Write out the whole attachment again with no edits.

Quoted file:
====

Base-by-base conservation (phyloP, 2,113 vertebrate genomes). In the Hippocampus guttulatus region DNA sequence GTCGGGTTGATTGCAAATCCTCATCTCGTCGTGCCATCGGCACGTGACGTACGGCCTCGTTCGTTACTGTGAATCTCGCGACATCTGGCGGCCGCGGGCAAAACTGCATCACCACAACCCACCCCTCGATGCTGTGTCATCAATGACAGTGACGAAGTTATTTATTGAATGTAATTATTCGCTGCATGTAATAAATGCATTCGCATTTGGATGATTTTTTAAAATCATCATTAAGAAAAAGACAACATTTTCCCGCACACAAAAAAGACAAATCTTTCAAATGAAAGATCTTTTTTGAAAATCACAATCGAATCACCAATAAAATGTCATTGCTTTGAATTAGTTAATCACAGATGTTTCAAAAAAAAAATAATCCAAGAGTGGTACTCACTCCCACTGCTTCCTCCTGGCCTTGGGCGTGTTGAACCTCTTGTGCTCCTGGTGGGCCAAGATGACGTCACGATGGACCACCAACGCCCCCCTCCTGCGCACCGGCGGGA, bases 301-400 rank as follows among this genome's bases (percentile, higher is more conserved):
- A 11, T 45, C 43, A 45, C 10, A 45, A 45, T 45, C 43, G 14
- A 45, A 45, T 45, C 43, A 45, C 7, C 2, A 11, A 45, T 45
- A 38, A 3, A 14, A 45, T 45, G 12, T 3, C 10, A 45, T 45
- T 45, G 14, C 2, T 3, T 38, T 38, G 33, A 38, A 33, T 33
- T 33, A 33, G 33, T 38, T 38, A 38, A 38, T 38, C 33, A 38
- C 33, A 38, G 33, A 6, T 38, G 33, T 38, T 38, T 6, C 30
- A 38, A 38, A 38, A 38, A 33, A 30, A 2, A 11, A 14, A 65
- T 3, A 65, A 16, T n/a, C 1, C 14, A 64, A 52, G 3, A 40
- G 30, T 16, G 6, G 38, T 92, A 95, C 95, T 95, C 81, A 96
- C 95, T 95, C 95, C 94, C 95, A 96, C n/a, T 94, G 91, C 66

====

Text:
Base-by-base conservation (phyloP, 2,113 vertebrate genomes). In the Hippocampus guttulatus region DNA sequence GTCGGGTTGATTGCAAATCCTCATCTCGTCGTGCCATCGGCACGTGACGTACGGCCTCGTTCGTTACTGTGAATCTCGCGACATCTGGCGGCCGCGGGCAAAACTGCATCACCACAACCCACCCCTCGATGCTGTGTCATCAATGACAGTGACGAAGTTATTTATTGAATGTAATTATTCGCTGCATGTAATAAATGCATTCGCATTTGGATGATTTTTTAAAATCATCATTAAGAAAAAGACAACATTTTCCCGCACACAAAAAAGACAAATCTTTCAAATGAAAGATCTTTTTTGAAAATCACAATCGAATCACCAATAAAATGTCATTGCTTTGAATTAGTTAATCACAGATGTTTCAAAAAAAAAATAATCCAAGAGTGGTACTCACTCCCACTGCTTCCTCCTGGCCTTGGGCGTGTTGAACCTCTTGTGCTCCTGGTGGGCCAAGATGACGTCACGATGGACCACCAACGCCCCCCTCCTGCGCACCGGCGGGA, bases 301-400 rank as follows among this genome's bases (percentile, higher is more conserved):
- A 11, T 45, C 43, A 45, C 10, A 45, A 45, T 45, C 43, G 14
- A 45, A 45, T 45, C 43, A 45, C 7, C 2, A 11, A 45, T 45
- A 38, A 3, A 14, A 45, T 45, G 12, T 3, C 10, A 45, T 45
- T 45, G 14, C 2, T 3, T 38, T 38, G 33, A 38, A 33, T 33
- T 33, A 33, G 33, T 38, T 38, A 38, A 38, T 38, C 33, A 38
- C 33, A 38, G 33, A 6, T 38, G 33, T 38, T 38, T 6, C 30
- A 38, A 38, A 38, A 38, A 33, A 30, A 2, A 11, A 14, A 65
- T 3, A 65, A 16, T n/a, C 1, C 14, A 64, A 52, G 3, A 40
- G 30, T 16, G 6, G 38, T 92, A 95, C 95, T 95, C 81, A 96
- C 95, T 95, C 95, C 94, C 95, A 96, C n/a, T 94, G 91, C 66